Some of us love a glass of wine to unwind after a hard day’s work; others like to settle down with some CBD. But can you take both?
We all know the positives and negatives of alcohol consumption, but little is known about CBD, and even less is understood about the combination of the two. To help you understand what the safest option is, we’ve done the research to provide you with what you need to know about mixing CBD and alcohol.
What is CBD?
CBD is a naturally occurring chemical that is part of a group of compounds called cannabinoids. As the name might suggest, cannabinoids are found in cannabis plants, but CBD on its own can’t get you high.
CBD has gained in popularity over the last few years as research has provided us insight into its potential therapeutic effects. This research tells us that CBD may be able to improve anxiety, improve sleep scores and reduce inflammation, to name a few possible benefits (1, 2, 3).
Since CBD may provide similar effects to alcohol, it’s important to understand exactly how the two products interact before mixing the two.
Can you mix CBD and alcohol?
Mixing high doses of CBD and alcohol is probably not a good idea, but at lower levels, CBD could be able to reduce some of the negative side effects of alcohol. Current research largely focuses on the consumption of large amounts of alcohol and CBD, so more research is needed to understand how low and moderate levels of CBD and alcohol interact with each other.
It is important to keep in mind that research into the combination of CBD and alcohol is still in the early stages, so if you have any concerns about mixing the two, it’s best to avoid the combination and consult your doctor for advice.
How do CBD and alcohol interact?
- One small study investigated the effects of alcohol and CBD. Participants in the study were given a placebo, CBD only, alcohol only and a combination of alcohol and CBD, with each treatment spaced out by a week. The study found that the combination of CBD and alcohol resulted in lower blood alcohol levels than when participants consumed the same amount of alcohol alone. The results also found that CBD combined with alcohol significantly impaired motor skills and self-perception of time and intoxication, while CBD taken alone didn’t result in these impairments (4). These results are interesting, but it is important to keep in mind that the small sample size, age of the study and high doses of CBD used in this study mean that conclusions about CBD and alcohol can’t be drawn from this study alone.
- There is some evidence in rodent models that CBD may be able to protect from some of the damaging effects of alcohol. One study, published in the journal Pharmacology Biochemistry and Behaviour, looked to see whether CBD could treat alcohol-induced damage to the brain. CBD was applied topically to the skin as a gel, and the study found that the CBD gel reduced the damage caused by alcohol by 48.8%. CBD injections reduced alcohol-induced brain damage by up to 56.1% (5).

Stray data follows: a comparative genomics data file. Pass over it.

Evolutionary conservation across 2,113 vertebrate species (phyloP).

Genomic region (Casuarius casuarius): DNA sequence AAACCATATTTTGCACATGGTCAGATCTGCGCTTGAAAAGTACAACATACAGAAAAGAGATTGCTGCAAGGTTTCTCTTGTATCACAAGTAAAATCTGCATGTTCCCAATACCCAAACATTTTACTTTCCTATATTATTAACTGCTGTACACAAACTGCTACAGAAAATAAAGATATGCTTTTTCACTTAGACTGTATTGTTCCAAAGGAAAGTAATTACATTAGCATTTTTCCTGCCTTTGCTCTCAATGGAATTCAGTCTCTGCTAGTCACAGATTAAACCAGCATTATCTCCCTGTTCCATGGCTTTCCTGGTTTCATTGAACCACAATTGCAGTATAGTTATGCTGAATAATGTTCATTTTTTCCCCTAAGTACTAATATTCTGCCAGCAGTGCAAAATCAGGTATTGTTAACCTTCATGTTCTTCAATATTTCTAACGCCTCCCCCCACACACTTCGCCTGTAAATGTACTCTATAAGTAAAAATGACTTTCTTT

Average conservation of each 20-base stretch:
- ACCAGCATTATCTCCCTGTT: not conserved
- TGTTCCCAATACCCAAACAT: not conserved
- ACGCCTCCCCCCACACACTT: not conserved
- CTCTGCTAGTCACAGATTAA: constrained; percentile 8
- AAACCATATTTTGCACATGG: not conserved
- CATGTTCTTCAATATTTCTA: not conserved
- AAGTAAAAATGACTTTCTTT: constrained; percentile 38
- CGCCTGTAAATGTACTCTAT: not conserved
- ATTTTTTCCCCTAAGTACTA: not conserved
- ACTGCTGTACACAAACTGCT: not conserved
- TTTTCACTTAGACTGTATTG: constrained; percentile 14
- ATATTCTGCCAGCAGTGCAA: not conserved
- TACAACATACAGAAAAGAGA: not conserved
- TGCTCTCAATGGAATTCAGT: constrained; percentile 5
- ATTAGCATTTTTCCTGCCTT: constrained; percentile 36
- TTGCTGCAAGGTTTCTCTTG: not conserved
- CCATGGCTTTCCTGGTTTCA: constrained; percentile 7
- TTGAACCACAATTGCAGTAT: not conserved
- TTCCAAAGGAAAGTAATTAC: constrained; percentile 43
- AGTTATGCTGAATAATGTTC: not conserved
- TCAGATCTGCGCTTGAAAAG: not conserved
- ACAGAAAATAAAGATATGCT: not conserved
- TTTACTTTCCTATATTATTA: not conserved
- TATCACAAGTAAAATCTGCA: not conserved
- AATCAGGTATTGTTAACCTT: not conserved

- Another rodent model study also found protective benefits from CBD against alcohol damage. A 2014 study found that CBD may be able to protect the liver from alcohol damage. Steatosis, or fatty liver disease, can be induced by excessive alcohol consumption. This study found that CBD was able to prevent the development of alcohol-induced steatosis in the liver of mice. This protection likely occurred through CBD preventing the oxidative stress that is key to the disease’s development (6).
- Confusingly, a separate study found that cannabis extracts of CBD may cause liver damage in mice. The study investigated the toxicity of CBD on the liver of mice. It found that the highest daily dose of CBD (615 mg/kg) resulted in 75% of mice showing serious liver toxicity. While CBD did induce liver toxicity in mice in this study, it’s important to keep in mind that the mice were force-fed excessively high amounts of CBD. Further studies with more reasonable CBD doses are needed to properly explore the effects of CBD on liver toxicity (7).
Side effects of CBD
As the research into CBD and alcohol tells us, CBD could result in some side effects on liver health and alcohol consumption, although this research is still in the early stages, so we can’t be certain about these effects.
More extensive research tells us that CBD has a high safety profile, meaning that it has minimal side effects and that these side effects tend to be mild. Studies involving CBD indicate that the more common side effects are diarrhoea, sleepiness, lethargy and a lack of appetite (8).
Unlike medications like opiates or stimulants, it seems unlikely that CBD could result in an overdose. This is because no CBD receptors have been found in the area of the brainstem that is responsible for respiration, so CBD seems not to be able to affect breathing and, therefore, doesn’t seem to be able to cause an overdose (9). In fact, doses as high as 1,500 mg of CBD have been used safely and effectively in studies (10).
The bottom line
When it comes to mixing CBD and alcohol, there is a lot more that we need to learn. Early research tells us that CBD could help to protect you from some of the damaging effects of alcohol and could even reduce some of its intoxicating effects.
However, other contradictory evidence into alcohol and CBD tells us that more research is needed. Until CBD and alcohol’s combined effects are fully explored, it’s best that you take caution when combining the two substances and do so in moderation. As always, be sure to consult your doctor before consuming if you have any concerns.
|Medically reviewed for KLORIS by Sarah Neidler, PhD|